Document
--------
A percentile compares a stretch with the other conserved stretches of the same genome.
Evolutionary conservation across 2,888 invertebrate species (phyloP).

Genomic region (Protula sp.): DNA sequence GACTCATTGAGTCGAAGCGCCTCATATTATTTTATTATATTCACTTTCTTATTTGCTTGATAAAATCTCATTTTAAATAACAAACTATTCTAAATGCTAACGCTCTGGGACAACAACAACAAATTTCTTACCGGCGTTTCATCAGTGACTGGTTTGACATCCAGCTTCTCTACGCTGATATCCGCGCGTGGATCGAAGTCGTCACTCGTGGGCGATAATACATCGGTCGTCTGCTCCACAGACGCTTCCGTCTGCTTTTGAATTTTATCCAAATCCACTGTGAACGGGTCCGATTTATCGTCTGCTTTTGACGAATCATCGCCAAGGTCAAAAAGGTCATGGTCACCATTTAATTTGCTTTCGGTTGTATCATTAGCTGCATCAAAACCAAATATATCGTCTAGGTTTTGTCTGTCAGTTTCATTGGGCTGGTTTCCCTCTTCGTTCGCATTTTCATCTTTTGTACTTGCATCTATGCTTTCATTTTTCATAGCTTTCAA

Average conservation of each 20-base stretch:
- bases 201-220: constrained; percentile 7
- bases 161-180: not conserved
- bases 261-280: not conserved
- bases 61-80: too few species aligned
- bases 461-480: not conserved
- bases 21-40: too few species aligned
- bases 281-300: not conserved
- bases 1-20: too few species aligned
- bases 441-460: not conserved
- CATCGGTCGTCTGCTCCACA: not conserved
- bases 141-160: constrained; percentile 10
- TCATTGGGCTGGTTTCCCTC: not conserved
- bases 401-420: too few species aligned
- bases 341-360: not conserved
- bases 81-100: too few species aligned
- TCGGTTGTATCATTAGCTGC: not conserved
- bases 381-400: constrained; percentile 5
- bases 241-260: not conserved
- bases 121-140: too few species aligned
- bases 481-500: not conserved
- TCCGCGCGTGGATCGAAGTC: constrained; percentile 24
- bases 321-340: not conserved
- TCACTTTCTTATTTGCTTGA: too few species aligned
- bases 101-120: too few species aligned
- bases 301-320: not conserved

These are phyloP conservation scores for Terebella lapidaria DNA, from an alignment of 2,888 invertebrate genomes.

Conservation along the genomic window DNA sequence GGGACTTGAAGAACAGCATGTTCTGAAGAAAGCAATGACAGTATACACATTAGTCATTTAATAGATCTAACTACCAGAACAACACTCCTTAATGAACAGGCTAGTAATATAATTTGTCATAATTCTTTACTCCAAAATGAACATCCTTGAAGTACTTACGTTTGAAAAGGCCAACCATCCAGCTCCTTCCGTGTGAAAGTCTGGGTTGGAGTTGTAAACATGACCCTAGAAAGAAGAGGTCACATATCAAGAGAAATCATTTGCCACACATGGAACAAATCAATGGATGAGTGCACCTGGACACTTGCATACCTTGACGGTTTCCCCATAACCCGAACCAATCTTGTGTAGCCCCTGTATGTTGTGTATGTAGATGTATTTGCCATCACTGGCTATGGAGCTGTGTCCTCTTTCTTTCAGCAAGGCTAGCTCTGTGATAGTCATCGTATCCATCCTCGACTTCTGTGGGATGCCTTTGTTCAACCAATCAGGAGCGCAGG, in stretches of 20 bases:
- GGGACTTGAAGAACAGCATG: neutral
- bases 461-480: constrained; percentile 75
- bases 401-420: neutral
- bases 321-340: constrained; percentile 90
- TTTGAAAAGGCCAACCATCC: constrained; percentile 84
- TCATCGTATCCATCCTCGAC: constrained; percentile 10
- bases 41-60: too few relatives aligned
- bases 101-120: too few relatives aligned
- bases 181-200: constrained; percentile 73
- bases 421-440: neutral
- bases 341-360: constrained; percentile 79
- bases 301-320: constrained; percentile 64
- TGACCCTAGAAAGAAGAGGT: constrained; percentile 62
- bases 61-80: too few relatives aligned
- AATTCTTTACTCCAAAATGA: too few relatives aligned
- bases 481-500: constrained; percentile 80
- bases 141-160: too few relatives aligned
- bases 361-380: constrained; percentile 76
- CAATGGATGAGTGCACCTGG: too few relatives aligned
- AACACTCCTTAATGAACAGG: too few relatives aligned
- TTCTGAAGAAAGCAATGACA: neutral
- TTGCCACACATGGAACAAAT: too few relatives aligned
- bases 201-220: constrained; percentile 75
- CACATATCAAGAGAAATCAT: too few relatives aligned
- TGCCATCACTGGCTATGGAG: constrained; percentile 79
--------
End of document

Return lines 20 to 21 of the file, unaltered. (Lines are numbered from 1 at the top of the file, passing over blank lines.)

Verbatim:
- TCGGTTGTATCATTAGCTGC: not conserved
- bases 381-400: constrained; percentile 5